Senior center tax to stay on ballot
May 9, 2006
Commissioners voted 4-1 to retain a sales tax initiative to fund a senior and community center in Douglas County on the upcoming ballot, despite a request by the Senior Services Advisory Council to remove it.
Members of the Senior Advisory Council feared the initiative couldn’t compete with the .5 percent sales tax question for the criminal justice system in Douglas County, but commissioners disagreed.
“The senior center question is an absolute, but the sheriff’s tax initiative is strictly advisory,” said County Commissioner Doug Johnson. “Even if the (sheriff’s advisory) question passes, it has a long road to get through the Legislature.
“I don’t think I want to speak for 50,000 people by making the decision to take the (senior advisory) question off,” he said.
The commission vote was 4-1 in favor of keeping the initiative on the ballot with wording changes to include a Carson Valley community center with senior center facilities.
The Senior Advisory Council fully supports the sheriff’s question, said Chairman Bob Cook.
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“The Council thought it would be better to step aside and support the sheriff’s advisory question, but the commission said we weren’t in competition with them,” he said. “I personally feel the community needs to approve both initiatives. The community is growing and the Sheriff’s department isn’t. It’s time for this community to step up to the plate.”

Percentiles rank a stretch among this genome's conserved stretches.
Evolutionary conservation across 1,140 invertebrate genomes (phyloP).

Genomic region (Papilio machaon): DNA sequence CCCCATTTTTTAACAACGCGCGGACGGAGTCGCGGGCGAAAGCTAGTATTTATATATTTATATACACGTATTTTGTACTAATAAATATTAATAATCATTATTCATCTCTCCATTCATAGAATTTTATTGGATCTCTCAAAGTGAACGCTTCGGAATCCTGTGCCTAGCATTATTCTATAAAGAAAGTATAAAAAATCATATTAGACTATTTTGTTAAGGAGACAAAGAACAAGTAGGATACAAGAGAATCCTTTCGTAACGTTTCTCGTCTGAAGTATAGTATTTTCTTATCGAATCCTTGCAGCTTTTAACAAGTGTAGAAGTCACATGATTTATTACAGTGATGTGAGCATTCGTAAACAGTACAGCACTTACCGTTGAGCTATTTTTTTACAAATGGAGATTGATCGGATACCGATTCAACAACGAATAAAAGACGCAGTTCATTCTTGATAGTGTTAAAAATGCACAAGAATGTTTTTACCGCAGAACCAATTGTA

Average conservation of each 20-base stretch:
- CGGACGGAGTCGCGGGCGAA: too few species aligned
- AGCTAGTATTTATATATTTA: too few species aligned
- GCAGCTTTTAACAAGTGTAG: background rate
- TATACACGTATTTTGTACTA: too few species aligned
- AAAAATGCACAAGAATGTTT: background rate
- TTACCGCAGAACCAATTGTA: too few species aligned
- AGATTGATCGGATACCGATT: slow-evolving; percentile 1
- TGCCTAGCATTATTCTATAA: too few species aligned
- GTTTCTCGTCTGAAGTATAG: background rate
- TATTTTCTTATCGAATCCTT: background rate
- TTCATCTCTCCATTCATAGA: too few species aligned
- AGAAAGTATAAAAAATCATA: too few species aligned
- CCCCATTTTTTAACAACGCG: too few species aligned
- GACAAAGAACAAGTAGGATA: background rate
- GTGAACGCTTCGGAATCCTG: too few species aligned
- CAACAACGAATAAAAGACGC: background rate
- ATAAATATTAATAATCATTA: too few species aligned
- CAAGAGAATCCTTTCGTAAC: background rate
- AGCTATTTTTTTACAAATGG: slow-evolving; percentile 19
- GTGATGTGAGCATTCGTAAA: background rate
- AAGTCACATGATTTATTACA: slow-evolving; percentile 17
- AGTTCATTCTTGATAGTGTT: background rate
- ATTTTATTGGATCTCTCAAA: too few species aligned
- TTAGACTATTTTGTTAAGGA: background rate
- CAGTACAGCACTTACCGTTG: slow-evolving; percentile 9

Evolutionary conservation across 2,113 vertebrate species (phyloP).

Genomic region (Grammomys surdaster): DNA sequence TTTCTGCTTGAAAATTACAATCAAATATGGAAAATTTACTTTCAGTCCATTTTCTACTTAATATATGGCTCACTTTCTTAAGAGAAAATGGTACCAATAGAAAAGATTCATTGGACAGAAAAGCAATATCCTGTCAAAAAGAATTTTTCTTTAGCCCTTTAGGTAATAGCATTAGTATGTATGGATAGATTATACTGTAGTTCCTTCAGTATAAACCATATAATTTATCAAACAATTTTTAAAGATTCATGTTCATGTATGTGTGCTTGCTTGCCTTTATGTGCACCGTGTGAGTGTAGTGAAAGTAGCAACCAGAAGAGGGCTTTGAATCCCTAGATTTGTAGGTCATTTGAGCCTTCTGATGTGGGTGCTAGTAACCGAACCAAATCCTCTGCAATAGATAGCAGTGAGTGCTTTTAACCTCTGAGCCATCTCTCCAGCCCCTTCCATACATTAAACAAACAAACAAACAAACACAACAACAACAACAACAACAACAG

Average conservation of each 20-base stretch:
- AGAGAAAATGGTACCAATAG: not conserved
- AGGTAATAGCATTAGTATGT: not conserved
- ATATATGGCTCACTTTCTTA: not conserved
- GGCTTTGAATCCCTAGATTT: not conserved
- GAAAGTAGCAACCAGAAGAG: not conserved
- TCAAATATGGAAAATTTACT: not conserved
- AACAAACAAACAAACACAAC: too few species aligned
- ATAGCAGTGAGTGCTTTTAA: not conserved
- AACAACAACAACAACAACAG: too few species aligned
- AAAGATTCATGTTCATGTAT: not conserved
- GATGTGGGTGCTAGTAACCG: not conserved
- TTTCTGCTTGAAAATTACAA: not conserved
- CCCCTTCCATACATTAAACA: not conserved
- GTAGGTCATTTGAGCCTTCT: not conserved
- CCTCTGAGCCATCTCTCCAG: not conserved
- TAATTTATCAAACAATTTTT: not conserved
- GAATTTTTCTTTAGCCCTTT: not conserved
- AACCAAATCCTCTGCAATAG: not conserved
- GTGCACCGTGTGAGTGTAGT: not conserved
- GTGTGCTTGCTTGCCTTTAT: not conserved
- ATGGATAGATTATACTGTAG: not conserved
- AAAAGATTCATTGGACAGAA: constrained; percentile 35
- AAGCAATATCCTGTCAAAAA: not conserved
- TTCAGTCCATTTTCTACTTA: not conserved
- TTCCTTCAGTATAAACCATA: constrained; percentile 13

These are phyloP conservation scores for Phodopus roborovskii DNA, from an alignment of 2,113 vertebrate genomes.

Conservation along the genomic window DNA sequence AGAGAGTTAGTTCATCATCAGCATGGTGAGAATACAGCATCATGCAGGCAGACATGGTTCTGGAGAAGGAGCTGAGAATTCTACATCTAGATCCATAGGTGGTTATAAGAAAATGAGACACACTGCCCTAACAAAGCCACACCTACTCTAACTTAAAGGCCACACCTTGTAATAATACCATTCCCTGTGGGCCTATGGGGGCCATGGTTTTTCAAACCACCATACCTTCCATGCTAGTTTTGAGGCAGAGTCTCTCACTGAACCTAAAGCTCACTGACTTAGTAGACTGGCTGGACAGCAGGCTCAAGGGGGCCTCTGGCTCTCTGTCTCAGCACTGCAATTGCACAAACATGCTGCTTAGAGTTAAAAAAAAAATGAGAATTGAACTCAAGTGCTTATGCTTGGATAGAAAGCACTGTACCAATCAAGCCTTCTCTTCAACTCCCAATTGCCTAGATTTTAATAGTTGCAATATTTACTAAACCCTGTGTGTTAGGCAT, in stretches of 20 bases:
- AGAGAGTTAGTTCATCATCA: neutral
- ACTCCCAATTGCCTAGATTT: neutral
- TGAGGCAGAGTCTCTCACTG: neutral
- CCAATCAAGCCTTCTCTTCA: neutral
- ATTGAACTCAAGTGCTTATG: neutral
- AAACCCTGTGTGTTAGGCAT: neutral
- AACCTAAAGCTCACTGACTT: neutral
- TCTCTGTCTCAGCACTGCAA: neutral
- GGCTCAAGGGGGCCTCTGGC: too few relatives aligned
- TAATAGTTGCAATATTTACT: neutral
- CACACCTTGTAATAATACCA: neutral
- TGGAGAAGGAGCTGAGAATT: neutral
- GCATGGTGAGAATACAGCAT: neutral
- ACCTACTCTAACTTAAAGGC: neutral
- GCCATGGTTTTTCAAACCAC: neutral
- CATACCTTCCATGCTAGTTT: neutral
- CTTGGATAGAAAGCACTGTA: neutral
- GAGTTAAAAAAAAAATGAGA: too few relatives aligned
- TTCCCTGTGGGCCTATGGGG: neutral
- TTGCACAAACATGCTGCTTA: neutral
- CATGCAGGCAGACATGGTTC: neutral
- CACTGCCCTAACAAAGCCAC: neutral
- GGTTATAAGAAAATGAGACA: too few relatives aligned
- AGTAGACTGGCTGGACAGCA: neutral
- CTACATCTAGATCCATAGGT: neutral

If the quarter-cent tax is approved, roughly 40 to 50 percent of the costs for a senior and community center would be borne by nonresidents. A resident purchasing $10,000 worth of goods in Douglas County annually would only be paying an estimated $30 to $40 a year, Cook said.
Once the new center’s needs have been met, funding from the tax initiative would go to other entities, like Parks and Recreation and the preservation of agriculture.
“It’s really not much of an increase when considering the advantage for the people of Douglas County,” Cook said.
“The CVIC Hall doesn’t fit most of the community’s needs and this could help so many organizations,” he said.
In the coming months, Advisory members will be doing everything to educate the public and get their initiative passed. The project, which has been the subject of other failed ballot initiatives, would get a boost if county officials purchased the property. Two parcels off Buckeye Road are being considered, but assessments on the properties are not completed, Cook said.
Commissioner Kelly Kite cast the one dissenting vote, but not willingly.
“I said I’d go along with the advisory board,” he said. “But there is a lot more involved that just approving this for a senior center.
“If agriculture isn’t worth protecting for a quarter-cent sales tax when 40 percent of the funds will be collected from nonresidents, then there’s nothing else we need to support,” he said.
“This needs to be on the ballot.”
Susie Vasquez can be reached at firstname.lastname@example.org or 782-5121, ext. 211.